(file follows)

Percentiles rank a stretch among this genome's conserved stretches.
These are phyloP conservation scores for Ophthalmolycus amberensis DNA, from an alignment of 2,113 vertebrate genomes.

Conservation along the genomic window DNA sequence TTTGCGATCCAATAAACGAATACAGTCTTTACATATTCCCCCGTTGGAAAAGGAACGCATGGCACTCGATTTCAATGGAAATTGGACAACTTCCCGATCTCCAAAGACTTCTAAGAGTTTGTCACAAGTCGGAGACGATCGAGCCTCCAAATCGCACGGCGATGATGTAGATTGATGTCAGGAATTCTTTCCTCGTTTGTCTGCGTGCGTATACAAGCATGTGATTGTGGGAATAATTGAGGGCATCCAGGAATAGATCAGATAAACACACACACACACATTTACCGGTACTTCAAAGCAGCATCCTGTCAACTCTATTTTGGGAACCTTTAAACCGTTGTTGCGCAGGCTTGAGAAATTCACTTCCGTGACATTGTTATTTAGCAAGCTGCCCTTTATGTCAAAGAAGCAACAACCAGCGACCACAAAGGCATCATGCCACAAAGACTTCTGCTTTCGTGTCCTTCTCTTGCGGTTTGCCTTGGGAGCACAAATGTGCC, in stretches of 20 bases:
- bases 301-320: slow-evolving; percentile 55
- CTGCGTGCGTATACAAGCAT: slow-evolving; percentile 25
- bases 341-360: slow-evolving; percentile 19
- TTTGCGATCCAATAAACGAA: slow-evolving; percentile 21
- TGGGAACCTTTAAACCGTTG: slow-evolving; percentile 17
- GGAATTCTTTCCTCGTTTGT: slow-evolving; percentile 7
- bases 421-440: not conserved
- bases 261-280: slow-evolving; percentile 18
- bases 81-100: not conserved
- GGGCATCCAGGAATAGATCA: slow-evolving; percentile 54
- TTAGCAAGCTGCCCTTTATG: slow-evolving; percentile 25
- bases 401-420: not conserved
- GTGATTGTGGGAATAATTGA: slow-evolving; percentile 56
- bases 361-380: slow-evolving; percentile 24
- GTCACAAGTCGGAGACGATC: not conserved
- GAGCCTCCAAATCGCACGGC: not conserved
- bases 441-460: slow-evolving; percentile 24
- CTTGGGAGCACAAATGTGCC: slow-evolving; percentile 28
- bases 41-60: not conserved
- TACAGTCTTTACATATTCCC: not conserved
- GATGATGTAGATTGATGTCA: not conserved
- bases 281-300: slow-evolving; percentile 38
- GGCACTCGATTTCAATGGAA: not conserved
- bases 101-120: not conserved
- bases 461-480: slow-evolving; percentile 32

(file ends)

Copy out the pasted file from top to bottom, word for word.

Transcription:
Percentiles rank a stretch among this genome's conserved stretches.
These are phyloP conservation scores for Ophthalmolycus amberensis DNA, from an alignment of 2,113 vertebrate genomes.

Conservation along the genomic window DNA sequence TTTGCGATCCAATAAACGAATACAGTCTTTACATATTCCCCCGTTGGAAAAGGAACGCATGGCACTCGATTTCAATGGAAATTGGACAACTTCCCGATCTCCAAAGACTTCTAAGAGTTTGTCACAAGTCGGAGACGATCGAGCCTCCAAATCGCACGGCGATGATGTAGATTGATGTCAGGAATTCTTTCCTCGTTTGTCTGCGTGCGTATACAAGCATGTGATTGTGGGAATAATTGAGGGCATCCAGGAATAGATCAGATAAACACACACACACACATTTACCGGTACTTCAAAGCAGCATCCTGTCAACTCTATTTTGGGAACCTTTAAACCGTTGTTGCGCAGGCTTGAGAAATTCACTTCCGTGACATTGTTATTTAGCAAGCTGCCCTTTATGTCAAAGAAGCAACAACCAGCGACCACAAAGGCATCATGCCACAAAGACTTCTGCTTTCGTGTCCTTCTCTTGCGGTTTGCCTTGGGAGCACAAATGTGCC, in stretches of 20 bases:
- bases 301-320: slow-evolving; percentile 55
- CTGCGTGCGTATACAAGCAT: slow-evolving; percentile 25
- bases 341-360: slow-evolving; percentile 19
- TTTGCGATCCAATAAACGAA: slow-evolving; percentile 21
- TGGGAACCTTTAAACCGTTG: slow-evolving; percentile 17
- GGAATTCTTTCCTCGTTTGT: slow-evolving; percentile 7
- bases 421-440: not conserved
- bases 261-280: slow-evolving; percentile 18
- bases 81-100: not conserved
- GGGCATCCAGGAATAGATCA: slow-evolving; percentile 54
- TTAGCAAGCTGCCCTTTATG: slow-evolving; percentile 25
- bases 401-420: not conserved
- GTGATTGTGGGAATAATTGA: slow-evolving; percentile 56
- bases 361-380: slow-evolving; percentile 24
- GTCACAAGTCGGAGACGATC: not conserved
- GAGCCTCCAAATCGCACGGC: not conserved
- bases 441-460: slow-evolving; percentile 24
- CTTGGGAGCACAAATGTGCC: slow-evolving; percentile 28
- bases 41-60: not conserved
- TACAGTCTTTACATATTCCC: not conserved
- GATGATGTAGATTGATGTCA: not conserved
- bases 281-300: slow-evolving; percentile 38
- GGCACTCGATTTCAATGGAA: not conserved
- bases 101-120: not conserved
- bases 461-480: slow-evolving; percentile 32